Category Archives: John McCain

Misinterpreting the Early Vote

Monday, November 3, 2008

Hi. MSNBC and other anchors are quoting exits polls which indicate that the substantial volume of early votes are going for Obama – fulfilling the prophesy of the polls they’ve been reporting in recent weeks that show double digit advantages for the Democrat candidate. By at least one account, 30% of all Americans who will vote in this election have already voted – but even that conclusion is based on polling.

It’s certainly true that these exit and other polls may be accurate, but then maybe they’re not. Polling is far from an exact science – exit polling, in particular. More to the point, the logic of these anchors and the political experts they are forever interviewing is lacking, to put it politely.

Just because the early vote is favoring one candidate – if that is, in fact, the case – doesn’t mean that it’s representative of the votes most of us will cast tomorrow. In fact, it could be that the early vote is being cast primarily by Obama supporters, especially black and younger voters, who, in their enthusiasm for their candidate, want record their preferences as soon as possible. The composition of tomorrow’s vote could be entirely different. The early vote, in other words, tells us nothing for sure about the outcome of the total vote.


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Confessions of a used-to-be liberal: Why I’ve decided, reluctantly, to vote for John McCain.

Saturday, October 25, 2008

Secret ballots be damned. It’s time for me to fess up. You’re nice enough to stop by, read my stuff, leave a comment now and then. You deserve to know.

Mind you, my reasons for voting for Senator McCain, as you are about to find out, are more negative than positive. They are reasons why I believe he would be better as President, better for our country than Senator Obama, even though I don’t like either of them for the job. I am, in other words, making a negative choice, a process which, unfortunately, has become a tradition. (For the record, if Hillary Clinton were the Democratic nominee, we wouldn’t be having this conversation.)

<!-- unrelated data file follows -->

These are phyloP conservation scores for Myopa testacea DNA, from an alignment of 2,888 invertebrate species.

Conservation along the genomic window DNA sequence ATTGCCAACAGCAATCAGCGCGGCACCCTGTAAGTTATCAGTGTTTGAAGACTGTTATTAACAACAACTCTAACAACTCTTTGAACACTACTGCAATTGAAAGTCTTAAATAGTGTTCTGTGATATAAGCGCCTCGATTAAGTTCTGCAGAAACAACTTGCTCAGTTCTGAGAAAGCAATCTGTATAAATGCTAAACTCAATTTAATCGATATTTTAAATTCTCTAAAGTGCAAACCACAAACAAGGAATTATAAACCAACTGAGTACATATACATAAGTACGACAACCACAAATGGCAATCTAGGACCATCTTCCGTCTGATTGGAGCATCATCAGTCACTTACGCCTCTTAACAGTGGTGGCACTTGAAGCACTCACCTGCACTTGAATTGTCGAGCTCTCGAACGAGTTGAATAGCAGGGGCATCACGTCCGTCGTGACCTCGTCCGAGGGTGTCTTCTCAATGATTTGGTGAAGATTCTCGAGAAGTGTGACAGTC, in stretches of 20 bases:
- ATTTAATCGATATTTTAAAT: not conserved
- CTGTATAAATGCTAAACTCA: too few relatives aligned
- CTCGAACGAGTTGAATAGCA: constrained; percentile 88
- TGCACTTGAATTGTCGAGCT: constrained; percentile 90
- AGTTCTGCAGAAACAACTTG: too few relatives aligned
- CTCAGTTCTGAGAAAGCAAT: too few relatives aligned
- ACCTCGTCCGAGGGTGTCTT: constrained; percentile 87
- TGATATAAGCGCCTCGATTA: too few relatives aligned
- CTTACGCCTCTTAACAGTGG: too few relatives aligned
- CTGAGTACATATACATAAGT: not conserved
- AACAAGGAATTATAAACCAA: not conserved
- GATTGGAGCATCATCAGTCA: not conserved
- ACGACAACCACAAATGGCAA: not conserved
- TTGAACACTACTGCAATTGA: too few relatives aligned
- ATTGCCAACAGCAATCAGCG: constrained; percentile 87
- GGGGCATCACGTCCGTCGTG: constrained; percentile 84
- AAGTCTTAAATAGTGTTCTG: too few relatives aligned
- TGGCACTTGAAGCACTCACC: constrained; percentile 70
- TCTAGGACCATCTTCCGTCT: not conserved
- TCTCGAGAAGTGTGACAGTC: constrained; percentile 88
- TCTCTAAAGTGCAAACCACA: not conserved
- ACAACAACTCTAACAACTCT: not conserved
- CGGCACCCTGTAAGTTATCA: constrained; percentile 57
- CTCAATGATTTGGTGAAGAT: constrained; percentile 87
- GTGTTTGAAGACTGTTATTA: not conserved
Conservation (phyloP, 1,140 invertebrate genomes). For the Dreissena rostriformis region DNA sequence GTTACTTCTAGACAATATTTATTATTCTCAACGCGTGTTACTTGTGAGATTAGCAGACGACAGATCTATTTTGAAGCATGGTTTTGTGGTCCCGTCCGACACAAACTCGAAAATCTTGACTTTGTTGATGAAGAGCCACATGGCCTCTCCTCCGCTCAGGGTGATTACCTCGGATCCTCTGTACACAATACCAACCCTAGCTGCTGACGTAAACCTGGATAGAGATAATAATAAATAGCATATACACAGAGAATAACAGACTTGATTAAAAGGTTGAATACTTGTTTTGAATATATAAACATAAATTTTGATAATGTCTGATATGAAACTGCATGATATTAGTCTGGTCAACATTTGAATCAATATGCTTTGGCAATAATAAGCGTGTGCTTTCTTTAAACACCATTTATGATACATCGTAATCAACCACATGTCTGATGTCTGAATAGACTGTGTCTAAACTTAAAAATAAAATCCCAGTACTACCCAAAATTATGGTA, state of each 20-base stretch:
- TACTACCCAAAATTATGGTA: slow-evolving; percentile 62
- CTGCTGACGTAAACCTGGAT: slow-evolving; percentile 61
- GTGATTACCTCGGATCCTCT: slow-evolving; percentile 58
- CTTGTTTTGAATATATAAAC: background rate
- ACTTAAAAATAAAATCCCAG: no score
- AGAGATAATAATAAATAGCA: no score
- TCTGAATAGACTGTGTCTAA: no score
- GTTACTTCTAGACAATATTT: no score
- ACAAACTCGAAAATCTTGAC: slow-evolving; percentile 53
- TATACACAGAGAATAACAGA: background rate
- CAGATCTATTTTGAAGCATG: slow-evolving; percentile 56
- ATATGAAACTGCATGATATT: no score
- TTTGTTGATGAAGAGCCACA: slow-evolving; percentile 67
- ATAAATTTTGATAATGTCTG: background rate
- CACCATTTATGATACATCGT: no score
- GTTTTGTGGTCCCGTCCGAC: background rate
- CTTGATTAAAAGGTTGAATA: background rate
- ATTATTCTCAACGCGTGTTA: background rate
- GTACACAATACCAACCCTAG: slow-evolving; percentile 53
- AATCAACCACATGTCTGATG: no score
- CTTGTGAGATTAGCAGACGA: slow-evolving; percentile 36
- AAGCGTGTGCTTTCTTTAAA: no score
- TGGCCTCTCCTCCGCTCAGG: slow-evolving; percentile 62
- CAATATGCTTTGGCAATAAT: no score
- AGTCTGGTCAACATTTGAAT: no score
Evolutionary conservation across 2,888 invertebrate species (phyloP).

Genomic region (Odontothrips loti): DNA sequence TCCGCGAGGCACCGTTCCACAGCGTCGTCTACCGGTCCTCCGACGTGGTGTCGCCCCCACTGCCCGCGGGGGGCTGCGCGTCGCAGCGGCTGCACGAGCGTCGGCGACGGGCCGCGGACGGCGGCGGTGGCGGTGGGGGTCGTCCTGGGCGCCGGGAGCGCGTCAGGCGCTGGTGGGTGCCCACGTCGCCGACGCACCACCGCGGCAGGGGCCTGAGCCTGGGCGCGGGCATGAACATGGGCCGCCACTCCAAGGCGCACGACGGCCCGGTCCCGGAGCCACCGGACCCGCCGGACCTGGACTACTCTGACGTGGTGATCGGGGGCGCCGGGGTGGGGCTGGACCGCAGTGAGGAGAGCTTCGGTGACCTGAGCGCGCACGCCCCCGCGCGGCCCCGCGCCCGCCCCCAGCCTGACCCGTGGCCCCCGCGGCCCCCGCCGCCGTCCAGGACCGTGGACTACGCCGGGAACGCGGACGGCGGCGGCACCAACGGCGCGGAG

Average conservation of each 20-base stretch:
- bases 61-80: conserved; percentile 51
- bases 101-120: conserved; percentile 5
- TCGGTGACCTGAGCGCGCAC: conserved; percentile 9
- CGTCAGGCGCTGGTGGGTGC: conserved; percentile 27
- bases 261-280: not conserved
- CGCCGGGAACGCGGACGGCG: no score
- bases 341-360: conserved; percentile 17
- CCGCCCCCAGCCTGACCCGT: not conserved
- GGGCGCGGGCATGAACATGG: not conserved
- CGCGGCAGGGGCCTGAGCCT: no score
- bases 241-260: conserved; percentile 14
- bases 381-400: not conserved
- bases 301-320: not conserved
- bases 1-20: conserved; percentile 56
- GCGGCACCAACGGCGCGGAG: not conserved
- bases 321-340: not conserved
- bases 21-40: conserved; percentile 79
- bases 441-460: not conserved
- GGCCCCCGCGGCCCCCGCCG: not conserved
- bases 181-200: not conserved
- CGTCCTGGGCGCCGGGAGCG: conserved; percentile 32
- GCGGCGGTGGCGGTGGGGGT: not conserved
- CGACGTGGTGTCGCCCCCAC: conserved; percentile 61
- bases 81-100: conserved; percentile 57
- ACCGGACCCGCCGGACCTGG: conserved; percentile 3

In case you’re wondering, in my entire life I have only once voted for a Republican candidate for President. That was for the first George Bush when he ran against Michael Dukakis. It was one of those negative choices. “None of the Above” wasn’t on the ballot.

Here goes, in no particular order. Be prepared. Life is short. I’m going to be blunt.

Experience… Barack Obama has none. Zip. He’s a professional candidate. Very bright. Exceptionally well spoken, but otherwise completely unqualified to manage our government, domestic or international. Senator McCain is a far less attractive candidate, but is experienced and unquestionably better prepared to be President.

Choice of Vice President… To say that Joe Biden is more qualified to be President than Sarah Palin is a joke based on the naïve assumption that being President does not require management skills or experience. The fact that our current President has no management (or other discernable) skills does not set the standard for his position. Bill Clinton, former Governor of Arkansas, is a better example of what I have in mind.

Naiveté… This is different than “experience.” What I’m talking about here is whether or not either candidate’s stated philosophy of governing is realistic. Senator Obama believes in governing by consensus and compromise. Give me a break. “Change” doesn’t happen by getting divergent interests in Congress to agree on a course of action. I want, and we desperately need real leadership if our government is to get anything important done anytime soon – leadership which John McCain is more likely to provide.

Naiveté… My impression is that Senator Obama believes that he can talk our enemies of state into getting along with us, that he can resolve international threats and crises by the sheer force of rhetoric, charisma and good will. His willingness to meet with anyone, anywhere, without preconditions is testimony to his fundamental lack of any real understanding of what it means to negotiate with someone you can’t trust, whose intentions are based on an entirely different set of principles and objectives. Senator McCain harbors no such delusions.

Integrity… Senator McCain has a history of saying what he believes regardless of the consequences. Senator Obama promises everything to everyone, without regard to his ability to actually accomplish those objectives or their cost. During three lackluster years in the US Senate, he’s followed his party leadership, failing to initiate any of the major new programs which are his campaign’s slogan. What’s he been waiting for? They’re both professional politicians, and you know what that means, but between the two of them, Barack Obama gets the prize for saying and doing whatever it takes to get elected. (Does anyone remember his commitment to government campaign funding, until he realized he might be able to raise enough on his own to, almost literally, buy the election?)